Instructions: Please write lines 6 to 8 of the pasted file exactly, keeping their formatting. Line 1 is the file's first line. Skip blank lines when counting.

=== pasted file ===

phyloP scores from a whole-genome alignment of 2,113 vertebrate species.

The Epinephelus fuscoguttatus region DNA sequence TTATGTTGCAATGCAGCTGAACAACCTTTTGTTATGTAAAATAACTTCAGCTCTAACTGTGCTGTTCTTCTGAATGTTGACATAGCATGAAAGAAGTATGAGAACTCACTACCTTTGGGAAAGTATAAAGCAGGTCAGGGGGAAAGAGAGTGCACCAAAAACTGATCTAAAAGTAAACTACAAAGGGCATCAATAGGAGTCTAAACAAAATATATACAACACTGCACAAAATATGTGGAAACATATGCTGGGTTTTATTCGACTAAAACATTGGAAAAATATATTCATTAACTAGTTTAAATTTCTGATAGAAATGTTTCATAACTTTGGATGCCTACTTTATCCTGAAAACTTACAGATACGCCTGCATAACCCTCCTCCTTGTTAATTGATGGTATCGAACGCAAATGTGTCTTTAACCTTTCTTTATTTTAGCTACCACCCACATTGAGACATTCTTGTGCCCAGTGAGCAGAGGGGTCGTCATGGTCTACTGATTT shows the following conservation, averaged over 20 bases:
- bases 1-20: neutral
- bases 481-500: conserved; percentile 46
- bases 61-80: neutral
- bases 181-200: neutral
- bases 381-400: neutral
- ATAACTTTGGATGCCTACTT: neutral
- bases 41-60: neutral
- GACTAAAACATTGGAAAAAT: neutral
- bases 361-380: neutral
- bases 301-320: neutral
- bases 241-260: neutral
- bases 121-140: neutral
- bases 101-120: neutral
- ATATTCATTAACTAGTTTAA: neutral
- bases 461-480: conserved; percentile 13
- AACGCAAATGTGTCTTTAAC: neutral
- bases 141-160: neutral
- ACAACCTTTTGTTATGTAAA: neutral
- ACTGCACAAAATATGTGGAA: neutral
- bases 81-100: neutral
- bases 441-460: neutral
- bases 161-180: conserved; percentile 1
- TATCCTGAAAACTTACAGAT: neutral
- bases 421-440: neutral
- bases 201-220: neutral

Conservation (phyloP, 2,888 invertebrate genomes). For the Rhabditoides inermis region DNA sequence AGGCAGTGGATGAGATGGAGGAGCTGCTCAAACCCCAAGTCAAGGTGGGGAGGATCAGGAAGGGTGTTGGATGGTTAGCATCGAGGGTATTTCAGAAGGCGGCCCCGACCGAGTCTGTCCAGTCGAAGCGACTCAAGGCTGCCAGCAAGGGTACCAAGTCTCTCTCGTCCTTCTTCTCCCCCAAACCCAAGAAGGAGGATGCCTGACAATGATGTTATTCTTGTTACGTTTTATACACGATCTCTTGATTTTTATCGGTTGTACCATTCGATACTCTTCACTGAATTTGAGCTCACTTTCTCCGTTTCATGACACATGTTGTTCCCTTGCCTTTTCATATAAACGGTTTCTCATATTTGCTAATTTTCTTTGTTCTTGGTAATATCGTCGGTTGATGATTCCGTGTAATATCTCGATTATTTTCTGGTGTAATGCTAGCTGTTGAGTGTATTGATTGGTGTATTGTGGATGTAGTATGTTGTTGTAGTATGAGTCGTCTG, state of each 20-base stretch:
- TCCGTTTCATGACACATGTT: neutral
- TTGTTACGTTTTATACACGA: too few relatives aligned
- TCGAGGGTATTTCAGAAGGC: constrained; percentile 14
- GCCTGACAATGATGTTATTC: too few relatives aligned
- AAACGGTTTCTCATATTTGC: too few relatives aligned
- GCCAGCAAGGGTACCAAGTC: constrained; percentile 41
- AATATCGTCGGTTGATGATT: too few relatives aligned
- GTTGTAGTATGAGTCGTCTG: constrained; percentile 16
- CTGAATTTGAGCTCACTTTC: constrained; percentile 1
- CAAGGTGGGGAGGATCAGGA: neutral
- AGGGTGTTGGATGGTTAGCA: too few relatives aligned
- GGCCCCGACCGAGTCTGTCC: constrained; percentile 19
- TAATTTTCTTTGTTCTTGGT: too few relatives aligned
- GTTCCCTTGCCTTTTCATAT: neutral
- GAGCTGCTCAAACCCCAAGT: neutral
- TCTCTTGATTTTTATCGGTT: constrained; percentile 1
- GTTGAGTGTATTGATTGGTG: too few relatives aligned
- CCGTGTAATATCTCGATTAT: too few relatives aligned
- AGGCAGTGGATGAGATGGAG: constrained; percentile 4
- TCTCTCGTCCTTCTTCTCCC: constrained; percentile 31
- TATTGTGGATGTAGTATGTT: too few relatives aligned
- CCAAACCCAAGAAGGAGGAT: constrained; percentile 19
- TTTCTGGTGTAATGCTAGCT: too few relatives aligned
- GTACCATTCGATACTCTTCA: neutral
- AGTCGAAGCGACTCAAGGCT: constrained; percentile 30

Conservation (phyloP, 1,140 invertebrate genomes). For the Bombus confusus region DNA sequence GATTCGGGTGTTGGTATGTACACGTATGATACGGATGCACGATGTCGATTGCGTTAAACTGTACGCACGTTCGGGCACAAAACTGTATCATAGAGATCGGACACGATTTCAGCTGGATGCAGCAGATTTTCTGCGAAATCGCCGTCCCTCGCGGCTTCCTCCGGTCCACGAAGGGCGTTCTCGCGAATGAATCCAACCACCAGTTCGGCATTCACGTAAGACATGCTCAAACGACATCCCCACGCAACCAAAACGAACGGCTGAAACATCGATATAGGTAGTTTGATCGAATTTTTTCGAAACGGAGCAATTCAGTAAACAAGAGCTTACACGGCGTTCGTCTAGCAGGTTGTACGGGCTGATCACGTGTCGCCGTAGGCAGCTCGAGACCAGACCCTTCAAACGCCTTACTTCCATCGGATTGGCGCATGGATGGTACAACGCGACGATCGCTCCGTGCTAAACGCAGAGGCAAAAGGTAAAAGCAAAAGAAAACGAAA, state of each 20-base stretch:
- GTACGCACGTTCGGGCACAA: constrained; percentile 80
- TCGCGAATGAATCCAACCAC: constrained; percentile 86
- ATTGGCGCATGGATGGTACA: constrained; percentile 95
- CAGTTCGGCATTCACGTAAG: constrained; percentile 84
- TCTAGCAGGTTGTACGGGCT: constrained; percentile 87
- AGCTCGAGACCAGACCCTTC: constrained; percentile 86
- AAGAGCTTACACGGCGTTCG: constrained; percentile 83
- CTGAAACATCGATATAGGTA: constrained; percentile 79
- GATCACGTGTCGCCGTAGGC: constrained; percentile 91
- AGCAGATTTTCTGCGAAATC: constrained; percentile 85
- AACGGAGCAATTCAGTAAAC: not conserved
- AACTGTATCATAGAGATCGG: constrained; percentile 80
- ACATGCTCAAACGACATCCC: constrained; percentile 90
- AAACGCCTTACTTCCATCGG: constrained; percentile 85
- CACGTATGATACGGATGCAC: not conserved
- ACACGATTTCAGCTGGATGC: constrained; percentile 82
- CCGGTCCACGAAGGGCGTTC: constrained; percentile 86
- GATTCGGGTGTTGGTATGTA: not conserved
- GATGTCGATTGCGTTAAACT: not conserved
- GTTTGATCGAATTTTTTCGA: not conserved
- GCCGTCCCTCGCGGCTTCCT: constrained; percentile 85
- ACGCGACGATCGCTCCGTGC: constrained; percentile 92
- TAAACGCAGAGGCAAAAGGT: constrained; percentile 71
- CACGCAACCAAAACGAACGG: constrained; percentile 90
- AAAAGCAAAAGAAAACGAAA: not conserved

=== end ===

- bases 181-200: neutral
- bases 381-400: neutral
- ATAACTTTGGATGCCTACTT: neutral